October 22, 2011
– Comments (4)
"Germany has defaulted twice in the last hundered years..." (at about 4:10)
Wonder why that was. Reckless Government Spending?
This is an excellent interview, thank you for posting.
I see three potential solutions to deal with the debt:
1) kick the can - move the debt to successively higher levels, from banks to periphery govts to core govts.
2) payment - Europe does not have enough money to do this, and money will need to be created to do it - money printing.
Europe is halfway into the "kick the can" solution, but reluctant to continue onto the next step, moving debt from periphery govt to core govt. Doing so would constitute "going all in" as Kyle Bass put it. He believes the Germans won't do it and I think he's likely right, as the Germans feel very strongly against bailing out "profligate" nations. Merkel is considering going against the wishes of the German people, but the parliament is limiting her power.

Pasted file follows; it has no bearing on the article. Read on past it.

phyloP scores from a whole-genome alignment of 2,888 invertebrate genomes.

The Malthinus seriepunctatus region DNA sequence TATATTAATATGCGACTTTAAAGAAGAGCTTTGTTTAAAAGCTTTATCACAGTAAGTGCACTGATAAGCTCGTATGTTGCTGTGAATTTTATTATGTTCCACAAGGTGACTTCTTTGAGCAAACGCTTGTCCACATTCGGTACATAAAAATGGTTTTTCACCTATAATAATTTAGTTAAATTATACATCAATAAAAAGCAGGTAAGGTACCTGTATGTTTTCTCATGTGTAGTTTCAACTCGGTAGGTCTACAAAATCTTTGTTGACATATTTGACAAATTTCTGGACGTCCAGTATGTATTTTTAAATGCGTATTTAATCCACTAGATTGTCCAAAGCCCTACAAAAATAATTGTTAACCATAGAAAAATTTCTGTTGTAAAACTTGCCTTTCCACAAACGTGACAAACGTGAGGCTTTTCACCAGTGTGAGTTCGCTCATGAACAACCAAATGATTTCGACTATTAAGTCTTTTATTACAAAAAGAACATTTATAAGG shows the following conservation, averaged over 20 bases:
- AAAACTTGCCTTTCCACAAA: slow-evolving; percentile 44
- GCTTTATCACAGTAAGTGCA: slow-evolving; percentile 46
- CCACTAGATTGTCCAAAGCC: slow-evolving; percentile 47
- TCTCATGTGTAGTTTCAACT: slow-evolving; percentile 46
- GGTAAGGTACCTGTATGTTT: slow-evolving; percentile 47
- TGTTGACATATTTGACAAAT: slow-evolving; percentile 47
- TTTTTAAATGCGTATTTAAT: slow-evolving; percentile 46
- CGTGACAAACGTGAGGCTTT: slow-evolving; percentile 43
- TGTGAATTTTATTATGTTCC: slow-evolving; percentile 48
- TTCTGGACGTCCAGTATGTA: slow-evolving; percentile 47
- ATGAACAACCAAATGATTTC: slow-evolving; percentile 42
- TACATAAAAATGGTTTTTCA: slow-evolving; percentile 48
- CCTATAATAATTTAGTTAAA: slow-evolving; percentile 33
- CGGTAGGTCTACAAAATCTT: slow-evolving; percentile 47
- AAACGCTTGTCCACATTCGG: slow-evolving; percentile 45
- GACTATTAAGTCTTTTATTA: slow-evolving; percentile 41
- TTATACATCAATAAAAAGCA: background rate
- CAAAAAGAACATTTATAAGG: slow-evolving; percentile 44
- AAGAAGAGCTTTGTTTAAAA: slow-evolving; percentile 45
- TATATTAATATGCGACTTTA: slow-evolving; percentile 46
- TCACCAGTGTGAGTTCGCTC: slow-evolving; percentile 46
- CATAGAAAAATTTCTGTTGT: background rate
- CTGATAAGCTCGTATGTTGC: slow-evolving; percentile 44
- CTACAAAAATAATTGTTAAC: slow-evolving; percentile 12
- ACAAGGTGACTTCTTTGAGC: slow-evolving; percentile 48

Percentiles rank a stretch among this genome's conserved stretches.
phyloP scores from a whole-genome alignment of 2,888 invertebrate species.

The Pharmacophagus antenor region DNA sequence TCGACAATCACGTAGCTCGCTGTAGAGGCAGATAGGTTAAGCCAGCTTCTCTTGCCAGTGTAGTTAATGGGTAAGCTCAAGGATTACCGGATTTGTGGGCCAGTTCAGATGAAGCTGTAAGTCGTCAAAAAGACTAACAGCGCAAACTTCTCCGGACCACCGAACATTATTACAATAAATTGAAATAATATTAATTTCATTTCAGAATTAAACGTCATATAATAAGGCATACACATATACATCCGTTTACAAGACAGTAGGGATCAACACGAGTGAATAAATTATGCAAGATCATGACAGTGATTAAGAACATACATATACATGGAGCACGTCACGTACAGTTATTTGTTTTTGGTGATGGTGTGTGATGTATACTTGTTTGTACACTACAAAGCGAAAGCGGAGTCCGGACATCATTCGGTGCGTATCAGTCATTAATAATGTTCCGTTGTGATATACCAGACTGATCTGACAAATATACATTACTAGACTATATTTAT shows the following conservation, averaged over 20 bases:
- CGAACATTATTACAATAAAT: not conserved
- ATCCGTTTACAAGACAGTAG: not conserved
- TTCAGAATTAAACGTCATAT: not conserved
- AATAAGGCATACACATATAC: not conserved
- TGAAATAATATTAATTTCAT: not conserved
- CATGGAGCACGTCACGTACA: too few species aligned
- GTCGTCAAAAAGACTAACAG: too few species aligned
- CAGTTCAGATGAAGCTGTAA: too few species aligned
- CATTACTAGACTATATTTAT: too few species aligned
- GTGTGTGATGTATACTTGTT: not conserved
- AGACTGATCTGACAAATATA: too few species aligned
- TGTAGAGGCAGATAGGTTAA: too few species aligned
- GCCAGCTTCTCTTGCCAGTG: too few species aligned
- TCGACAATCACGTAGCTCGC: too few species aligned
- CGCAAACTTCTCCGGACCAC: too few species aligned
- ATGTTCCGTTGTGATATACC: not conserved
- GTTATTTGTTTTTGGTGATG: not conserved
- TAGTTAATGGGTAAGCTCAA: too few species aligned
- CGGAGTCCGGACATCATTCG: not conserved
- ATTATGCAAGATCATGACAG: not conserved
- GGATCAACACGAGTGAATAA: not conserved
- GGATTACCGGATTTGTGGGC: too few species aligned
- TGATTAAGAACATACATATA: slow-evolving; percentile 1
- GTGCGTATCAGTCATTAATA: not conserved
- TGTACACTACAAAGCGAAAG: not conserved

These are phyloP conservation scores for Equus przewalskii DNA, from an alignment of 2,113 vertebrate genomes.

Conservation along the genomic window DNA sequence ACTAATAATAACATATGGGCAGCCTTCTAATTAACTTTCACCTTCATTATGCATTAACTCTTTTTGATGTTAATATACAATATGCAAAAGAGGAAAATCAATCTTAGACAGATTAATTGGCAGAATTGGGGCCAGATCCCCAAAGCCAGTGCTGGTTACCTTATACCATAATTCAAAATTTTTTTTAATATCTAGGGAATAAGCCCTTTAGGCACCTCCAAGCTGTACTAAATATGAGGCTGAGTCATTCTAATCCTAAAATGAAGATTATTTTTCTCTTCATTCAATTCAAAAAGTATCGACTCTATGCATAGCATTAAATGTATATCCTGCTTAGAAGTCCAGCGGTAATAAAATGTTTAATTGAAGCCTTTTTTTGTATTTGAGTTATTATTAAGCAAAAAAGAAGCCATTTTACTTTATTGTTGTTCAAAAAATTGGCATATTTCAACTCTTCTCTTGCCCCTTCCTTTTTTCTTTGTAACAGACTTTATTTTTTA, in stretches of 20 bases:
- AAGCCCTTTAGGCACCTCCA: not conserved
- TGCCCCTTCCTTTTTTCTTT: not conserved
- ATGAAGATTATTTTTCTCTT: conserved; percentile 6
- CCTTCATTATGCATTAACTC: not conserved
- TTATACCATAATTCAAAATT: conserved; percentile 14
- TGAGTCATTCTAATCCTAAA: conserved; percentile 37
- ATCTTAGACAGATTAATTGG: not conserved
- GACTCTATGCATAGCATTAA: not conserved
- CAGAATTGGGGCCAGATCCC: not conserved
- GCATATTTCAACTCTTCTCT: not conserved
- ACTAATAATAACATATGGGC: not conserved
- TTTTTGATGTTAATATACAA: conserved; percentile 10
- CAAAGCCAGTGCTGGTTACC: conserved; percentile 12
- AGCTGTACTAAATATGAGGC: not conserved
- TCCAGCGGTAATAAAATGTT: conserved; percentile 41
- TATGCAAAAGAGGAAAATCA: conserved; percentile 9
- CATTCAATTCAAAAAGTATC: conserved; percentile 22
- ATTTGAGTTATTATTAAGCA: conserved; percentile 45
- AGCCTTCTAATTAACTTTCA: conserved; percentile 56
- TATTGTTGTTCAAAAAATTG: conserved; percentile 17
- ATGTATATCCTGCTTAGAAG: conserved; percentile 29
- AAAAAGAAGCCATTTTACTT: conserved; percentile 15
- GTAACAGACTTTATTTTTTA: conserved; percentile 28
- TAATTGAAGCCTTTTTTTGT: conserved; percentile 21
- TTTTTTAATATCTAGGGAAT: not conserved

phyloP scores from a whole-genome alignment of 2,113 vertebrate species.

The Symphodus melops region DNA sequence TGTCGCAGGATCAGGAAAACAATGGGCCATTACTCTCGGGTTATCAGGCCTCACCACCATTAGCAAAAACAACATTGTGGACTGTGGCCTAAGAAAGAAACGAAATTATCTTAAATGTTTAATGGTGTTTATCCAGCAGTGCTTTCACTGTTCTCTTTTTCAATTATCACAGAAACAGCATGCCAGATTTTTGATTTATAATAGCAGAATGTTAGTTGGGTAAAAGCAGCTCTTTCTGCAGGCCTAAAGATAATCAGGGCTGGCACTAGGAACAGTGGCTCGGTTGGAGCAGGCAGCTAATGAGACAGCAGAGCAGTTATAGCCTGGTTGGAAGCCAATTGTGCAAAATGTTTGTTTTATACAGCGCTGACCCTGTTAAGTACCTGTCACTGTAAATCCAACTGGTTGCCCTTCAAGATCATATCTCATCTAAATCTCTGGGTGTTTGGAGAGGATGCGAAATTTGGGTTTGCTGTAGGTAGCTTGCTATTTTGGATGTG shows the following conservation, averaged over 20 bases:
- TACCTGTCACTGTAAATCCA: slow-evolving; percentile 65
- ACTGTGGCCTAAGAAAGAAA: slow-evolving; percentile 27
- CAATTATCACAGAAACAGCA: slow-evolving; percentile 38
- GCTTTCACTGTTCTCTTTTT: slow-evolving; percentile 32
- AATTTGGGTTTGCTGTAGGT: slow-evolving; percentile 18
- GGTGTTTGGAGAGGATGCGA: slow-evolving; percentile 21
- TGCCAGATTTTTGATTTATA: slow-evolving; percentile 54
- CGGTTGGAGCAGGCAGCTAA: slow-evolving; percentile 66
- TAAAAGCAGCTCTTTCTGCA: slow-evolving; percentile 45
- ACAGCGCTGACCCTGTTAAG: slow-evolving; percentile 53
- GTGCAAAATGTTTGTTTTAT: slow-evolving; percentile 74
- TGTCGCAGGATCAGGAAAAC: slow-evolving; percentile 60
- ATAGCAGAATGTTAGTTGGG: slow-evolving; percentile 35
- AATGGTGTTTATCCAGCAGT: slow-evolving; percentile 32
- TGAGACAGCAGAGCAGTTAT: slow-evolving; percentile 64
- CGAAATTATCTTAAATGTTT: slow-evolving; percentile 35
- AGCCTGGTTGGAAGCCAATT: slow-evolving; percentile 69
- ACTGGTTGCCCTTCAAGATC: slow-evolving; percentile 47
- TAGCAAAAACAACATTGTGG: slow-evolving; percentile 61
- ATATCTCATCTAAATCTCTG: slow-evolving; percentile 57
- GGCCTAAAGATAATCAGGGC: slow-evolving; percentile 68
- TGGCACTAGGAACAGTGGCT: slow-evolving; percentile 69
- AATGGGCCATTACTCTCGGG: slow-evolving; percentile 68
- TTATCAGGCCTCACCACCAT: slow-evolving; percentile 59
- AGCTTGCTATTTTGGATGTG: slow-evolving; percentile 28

Greek debt will undoubtedly take a haircut, but Germany must make the choice of guaranteeing other countries' debt. If they can manage a Greek default smoothly (no Greek exit/devaluation and bank runs in other European countries), we replay the scenario as the same question - default or bailout? - will be posed for other countries like Spain and Italy.
If Europe decides not to guarantee debt, they must choose between payment or default. Payment would require money printing, which would again be seen as a bailout and "going all in", leaving default as the only option. I find it interesting that Kyle bass is a large holder of gold, considering his views. I think gold will crushed in a default scenario.
They can take a leaf out of the U.S. banks' book and refinance Greek debt into adjustable-rate (ARM) with a starting teaser rate of 0.0001%.
You titled the post wrong. It should be "Kyle Bass explains impending global default"